Changing food and exercise habits for a more healthful lifestyle isn’t easy. Hitting the gym instead of the sofa after work takes commitment. Reaching past potato chips for fresh vegetables takes discipline. So if you’ve recently made the decision to make some changes, cheers to you!
Keep in mind, however, that seeing real change in your body takes time. Many of us expect that the pounds will magically melt away as soon as we start making significant behavior changes . Unfortunately, that’s not always the case, says Dr. Alexis Conason, psychologist and research associate at the New York Obesity Nutrition Research Center. In our haste to see results, many of us begin to see weight loss as a sprint rather than a marathon, and Conason believes this attitude actually leads to weight gain.
“When we are on a diet, we are taught to mistrust our body, ignore hunger and cravings, trick ourselves into believing that a large glass of water or some magical high fiber cookie will satisfy our body’s hunger for nourishing food,” she says. “We are taught that certain foods are “bad” or “good” and that we should deprive ourselves of eating these foods, even if our body is calling for them. Dieting has physiological, mental, and environmental consequences that promote weight gain.”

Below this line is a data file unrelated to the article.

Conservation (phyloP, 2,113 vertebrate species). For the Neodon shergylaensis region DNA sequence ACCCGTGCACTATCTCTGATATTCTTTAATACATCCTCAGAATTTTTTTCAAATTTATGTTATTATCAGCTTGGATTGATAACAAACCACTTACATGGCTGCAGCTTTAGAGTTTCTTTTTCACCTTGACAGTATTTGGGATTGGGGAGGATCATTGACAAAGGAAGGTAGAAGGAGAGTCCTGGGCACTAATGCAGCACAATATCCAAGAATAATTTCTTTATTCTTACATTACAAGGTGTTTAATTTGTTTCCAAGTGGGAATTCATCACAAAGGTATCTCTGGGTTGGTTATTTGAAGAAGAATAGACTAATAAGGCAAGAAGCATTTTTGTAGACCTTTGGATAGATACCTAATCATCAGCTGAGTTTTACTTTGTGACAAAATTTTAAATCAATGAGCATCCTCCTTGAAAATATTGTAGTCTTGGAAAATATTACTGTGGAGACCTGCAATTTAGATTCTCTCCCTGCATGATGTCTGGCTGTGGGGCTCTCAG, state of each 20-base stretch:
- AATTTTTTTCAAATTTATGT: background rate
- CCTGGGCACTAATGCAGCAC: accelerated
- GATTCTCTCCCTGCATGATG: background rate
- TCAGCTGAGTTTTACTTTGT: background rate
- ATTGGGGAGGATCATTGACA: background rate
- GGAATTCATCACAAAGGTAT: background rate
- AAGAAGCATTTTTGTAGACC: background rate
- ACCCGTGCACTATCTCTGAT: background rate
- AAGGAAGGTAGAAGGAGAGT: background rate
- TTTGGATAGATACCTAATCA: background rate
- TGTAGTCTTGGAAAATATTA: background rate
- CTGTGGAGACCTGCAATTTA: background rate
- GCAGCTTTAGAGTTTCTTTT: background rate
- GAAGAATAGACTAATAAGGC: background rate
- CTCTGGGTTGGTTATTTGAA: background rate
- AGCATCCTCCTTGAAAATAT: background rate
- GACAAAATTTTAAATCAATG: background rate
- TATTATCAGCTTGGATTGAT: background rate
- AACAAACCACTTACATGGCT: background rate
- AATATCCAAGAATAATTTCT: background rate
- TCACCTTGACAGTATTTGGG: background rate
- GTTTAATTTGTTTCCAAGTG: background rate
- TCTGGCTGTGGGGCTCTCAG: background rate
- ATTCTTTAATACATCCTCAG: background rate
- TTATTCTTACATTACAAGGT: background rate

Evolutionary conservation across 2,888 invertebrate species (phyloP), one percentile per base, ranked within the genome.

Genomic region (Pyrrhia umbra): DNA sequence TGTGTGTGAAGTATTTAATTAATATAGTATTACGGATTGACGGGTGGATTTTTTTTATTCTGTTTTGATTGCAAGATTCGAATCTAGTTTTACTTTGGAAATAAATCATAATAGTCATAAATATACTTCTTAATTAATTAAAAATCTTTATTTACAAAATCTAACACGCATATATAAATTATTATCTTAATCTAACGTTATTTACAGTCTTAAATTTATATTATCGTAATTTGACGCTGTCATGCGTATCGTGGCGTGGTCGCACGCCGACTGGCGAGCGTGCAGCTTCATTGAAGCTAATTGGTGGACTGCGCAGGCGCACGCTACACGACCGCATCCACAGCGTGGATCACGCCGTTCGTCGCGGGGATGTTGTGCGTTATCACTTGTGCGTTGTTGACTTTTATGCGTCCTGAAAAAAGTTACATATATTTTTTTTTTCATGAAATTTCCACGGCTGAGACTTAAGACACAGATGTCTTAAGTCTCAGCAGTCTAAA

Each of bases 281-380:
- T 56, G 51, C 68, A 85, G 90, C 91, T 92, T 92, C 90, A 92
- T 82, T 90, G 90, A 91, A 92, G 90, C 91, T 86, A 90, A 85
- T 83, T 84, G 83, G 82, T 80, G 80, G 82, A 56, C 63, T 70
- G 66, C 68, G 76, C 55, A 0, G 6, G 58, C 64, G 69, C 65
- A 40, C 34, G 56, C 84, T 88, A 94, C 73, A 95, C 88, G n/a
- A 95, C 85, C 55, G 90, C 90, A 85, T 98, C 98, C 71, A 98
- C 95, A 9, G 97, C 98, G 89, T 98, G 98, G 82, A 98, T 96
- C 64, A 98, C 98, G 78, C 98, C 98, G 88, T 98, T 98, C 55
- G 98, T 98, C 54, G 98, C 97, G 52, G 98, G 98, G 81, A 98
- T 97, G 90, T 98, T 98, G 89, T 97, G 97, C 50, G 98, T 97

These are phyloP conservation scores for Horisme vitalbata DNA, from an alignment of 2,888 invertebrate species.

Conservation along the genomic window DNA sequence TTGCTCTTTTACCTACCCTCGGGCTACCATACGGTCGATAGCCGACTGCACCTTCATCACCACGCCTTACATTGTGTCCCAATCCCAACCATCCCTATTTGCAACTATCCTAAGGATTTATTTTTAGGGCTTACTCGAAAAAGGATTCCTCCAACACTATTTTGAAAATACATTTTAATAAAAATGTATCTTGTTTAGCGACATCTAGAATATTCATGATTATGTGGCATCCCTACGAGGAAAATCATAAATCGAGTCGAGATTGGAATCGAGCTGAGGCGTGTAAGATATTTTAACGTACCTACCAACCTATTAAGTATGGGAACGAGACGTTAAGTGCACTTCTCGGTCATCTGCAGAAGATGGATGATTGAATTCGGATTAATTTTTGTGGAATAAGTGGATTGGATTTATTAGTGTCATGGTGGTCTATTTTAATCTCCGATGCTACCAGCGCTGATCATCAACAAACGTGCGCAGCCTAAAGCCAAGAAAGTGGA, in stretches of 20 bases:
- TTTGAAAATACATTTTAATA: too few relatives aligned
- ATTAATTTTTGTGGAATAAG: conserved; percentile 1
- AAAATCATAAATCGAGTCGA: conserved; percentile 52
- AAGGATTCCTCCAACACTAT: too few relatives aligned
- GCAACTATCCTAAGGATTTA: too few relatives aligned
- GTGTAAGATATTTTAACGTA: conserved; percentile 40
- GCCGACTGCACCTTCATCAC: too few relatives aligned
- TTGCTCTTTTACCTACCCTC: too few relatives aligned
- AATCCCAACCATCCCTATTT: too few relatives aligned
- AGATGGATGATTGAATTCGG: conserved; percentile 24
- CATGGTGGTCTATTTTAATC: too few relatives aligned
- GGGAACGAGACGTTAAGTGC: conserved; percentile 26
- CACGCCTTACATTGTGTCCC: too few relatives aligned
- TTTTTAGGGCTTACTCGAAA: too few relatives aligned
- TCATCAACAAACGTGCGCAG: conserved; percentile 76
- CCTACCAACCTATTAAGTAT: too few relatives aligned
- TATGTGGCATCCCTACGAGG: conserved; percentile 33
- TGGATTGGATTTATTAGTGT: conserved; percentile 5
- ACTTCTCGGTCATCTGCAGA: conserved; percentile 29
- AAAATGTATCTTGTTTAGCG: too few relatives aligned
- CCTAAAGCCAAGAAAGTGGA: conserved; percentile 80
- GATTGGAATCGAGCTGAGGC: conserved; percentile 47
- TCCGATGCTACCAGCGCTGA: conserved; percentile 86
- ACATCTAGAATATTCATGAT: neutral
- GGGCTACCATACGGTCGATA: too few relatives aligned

But crash diets aren’t the only reason it’s difficult to lose weight and keep it off. There are, as Conason says, physiological, mental, and environmental reasons that can derail even the most sensible fitness plans. It seems like everything from our office jobs to own stress levels ensure that losing weight is as difficult as possible.
Just because it’s tough, doesn’t mean you should give up! The best way to permanently lose weight, according to Conason, is to “start approaching your body with a sense of compassion and acceptance.”
The first step to losing weight while still being kind to your body is understanding why it’s so difficult to lose weight in the first place.
In the U.S., an average adult sits about six hours per day. Unfortunately, sitting too much decreases the body’s production of lipoprotein lipase, which helps you burn fat. So get out of that desk chair and walk around for at least a couple of minutes every hour. Better yet, take a walk on your lunch break.
Research shows that those who sleep less than six hours a night are more likely to overeat than those who get eight or nine hours of shuteye.